Compassionate Business

I am a lawyer and I talk to a lot of lawyers. We come in all shapes and sizes but we all come with certain commonality. We have families, limitations to our time, and bills to pay…just like everybody else.

If you have practiced in private practice for any amount of time, you have talked to a variety of people who are looking for answers to their problems. Family issues, money issues, partnership issues…you know-issues…just like us.

People talk about lawyers in general as a selfish lot. My own independent poll of folks over the years tells me that he biggest fear people have in talking to a lawyer is that they will get advise that benefits the lawyer, and not them. True, this occurs all the time so who can blame them? My own independent poll of lawyers over the years tells me that the biggest fear of lawyers is that their next appointment will be with someone who only cares about solving their own problems, and that they could not care less about how the solution might impact the lawyer… people want something for nothing or the "cheapest" price. They do not understand how we can dare to charge so much for our time or what the cost of our profession might mean to our personal lives and relationships.

One natural result of all this is that people do not like lawyers and they distrust them. Another natural result is that lawyers don't like people, and that they distrust them.

How about a new solution to this problem? I call this "Compassionate Business" a phrase I have taken from a brilliant music manager but it seems that it could be helpful to lawyers and their clients alike. What if we use this phrase to mean that we both agree to filter our problems and issues through a process that weeds out the trash and lets us get together and do business in a positive way. It may be up to the lawyers to catch on, and walk prospective clients through this so that they can understand the filter and its benefits…properly used, this filter might just filter out the mistrust and suspicion that results in a division between lawyers and non-lawyers.

Start by a asking people to set aside their want to get something for nothing, or to get the "cheapest" lawyer they can get? I have asked potential clients this question "what do you think will cost you the most in the long run, the cheapest lawyer, or a or an expensive lawyer?"… the answer comes back pretty clear…then we can get on to business. I have mentioned to clients many times, after hearing their initial problem "are you concerned that I may give you advise that helps me more than it helps you?" Usually, the person is honest and they answer "yes". We can then discuss how the matter can be handled with our interests merged so that my best advise is the best for both them and me. A little creative thought and discussion can result in an agreement that fits the bill.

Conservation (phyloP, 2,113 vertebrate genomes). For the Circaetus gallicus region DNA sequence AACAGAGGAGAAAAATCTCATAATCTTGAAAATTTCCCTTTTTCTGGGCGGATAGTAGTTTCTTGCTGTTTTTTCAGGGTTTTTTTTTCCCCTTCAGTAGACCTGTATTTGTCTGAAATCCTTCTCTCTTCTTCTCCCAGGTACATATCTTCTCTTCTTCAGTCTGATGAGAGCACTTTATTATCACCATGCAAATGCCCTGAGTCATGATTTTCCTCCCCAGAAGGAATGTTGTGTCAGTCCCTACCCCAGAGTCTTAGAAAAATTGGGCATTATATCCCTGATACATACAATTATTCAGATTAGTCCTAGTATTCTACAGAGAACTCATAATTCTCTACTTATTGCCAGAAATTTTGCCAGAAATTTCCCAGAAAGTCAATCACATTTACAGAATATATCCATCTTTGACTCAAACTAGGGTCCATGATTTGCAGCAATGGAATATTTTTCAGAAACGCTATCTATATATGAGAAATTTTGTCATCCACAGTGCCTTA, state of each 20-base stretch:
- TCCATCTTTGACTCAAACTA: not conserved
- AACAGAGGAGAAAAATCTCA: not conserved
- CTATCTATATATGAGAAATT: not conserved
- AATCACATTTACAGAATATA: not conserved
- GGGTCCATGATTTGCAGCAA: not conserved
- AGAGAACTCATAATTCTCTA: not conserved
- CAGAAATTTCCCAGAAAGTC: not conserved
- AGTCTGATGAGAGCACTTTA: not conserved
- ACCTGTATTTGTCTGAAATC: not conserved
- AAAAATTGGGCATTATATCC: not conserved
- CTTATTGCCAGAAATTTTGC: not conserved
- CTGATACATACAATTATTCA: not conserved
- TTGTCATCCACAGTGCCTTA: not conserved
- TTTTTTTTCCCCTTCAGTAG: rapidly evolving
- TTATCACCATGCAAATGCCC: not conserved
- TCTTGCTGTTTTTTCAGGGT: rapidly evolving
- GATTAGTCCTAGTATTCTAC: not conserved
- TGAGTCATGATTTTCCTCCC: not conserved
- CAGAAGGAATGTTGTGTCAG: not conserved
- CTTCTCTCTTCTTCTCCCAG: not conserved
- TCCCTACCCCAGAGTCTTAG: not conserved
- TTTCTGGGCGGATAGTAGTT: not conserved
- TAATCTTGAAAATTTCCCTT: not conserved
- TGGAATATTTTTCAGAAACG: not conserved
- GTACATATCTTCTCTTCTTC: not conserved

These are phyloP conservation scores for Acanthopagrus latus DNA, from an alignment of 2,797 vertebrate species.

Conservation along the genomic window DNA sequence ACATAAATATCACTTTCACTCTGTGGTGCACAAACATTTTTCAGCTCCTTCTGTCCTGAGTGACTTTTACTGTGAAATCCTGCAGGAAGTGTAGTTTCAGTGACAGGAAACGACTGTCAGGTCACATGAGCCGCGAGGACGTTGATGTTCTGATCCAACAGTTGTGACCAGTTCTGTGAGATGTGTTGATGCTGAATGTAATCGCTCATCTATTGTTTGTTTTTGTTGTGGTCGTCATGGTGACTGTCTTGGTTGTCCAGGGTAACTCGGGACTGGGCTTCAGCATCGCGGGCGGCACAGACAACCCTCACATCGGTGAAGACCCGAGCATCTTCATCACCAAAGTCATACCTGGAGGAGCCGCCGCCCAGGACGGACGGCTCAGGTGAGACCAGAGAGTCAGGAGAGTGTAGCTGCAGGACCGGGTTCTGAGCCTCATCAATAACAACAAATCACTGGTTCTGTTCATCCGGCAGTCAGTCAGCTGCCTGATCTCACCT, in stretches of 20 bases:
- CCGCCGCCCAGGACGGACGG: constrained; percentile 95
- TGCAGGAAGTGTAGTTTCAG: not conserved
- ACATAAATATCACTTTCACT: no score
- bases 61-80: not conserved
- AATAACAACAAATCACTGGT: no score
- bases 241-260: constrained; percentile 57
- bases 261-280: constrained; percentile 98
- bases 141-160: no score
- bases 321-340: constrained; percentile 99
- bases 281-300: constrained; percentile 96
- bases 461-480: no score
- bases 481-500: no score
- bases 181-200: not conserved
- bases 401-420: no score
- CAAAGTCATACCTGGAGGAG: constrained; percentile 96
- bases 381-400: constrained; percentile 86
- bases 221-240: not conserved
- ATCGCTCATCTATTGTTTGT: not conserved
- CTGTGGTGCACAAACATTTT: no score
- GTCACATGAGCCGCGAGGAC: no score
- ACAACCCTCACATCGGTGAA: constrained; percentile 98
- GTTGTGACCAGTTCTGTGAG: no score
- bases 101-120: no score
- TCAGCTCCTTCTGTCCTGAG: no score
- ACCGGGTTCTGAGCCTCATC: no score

Of course, the result is that I rarely have a case where I make way more money than my client does. Rarely does my effort go unrewarded and rarely does my client get something for nothing. Usually, we agree that we have both made the best of the situation…I get a lot of repeat business which is something I take pride in because many of my clients are lawyers themselves. Sure, I have to turn down potentially lucrative work because I know that even if we "win", it will be a loss to my client. Loss may be measured in money, but it can also be measured in family misery, loss of health due to worry, or loss of productivity for my client because of distraction and worry. In turn I benefit. I do not find myself taking ridiculous and untenable positions in court. Most of my litigation cases settle- win-win for both sides. I make a good living without having to carry the burden of worry that I might run into an ex-client who might chew me out or worse, give me the eye, the eye that tells me that they know that they are poorer for our encounter. I have to admit that this discovery had been learned over 30 plus years of practice. I wish I had known of this process and had learned how to positively approach prospective clients in a law school class. I do not know if there is such a class in Law School, if not, perhaps that would be a good idea.

If you are a client, bring an issue that a lawyer can get paid to handle…but you may not know that until you talk to the lawyer. If you are a lawyer, be transparent, ask questions, and listen to see if there is an opportunity to help your client while you are helping yourself.

Posted on June 30, 2014 .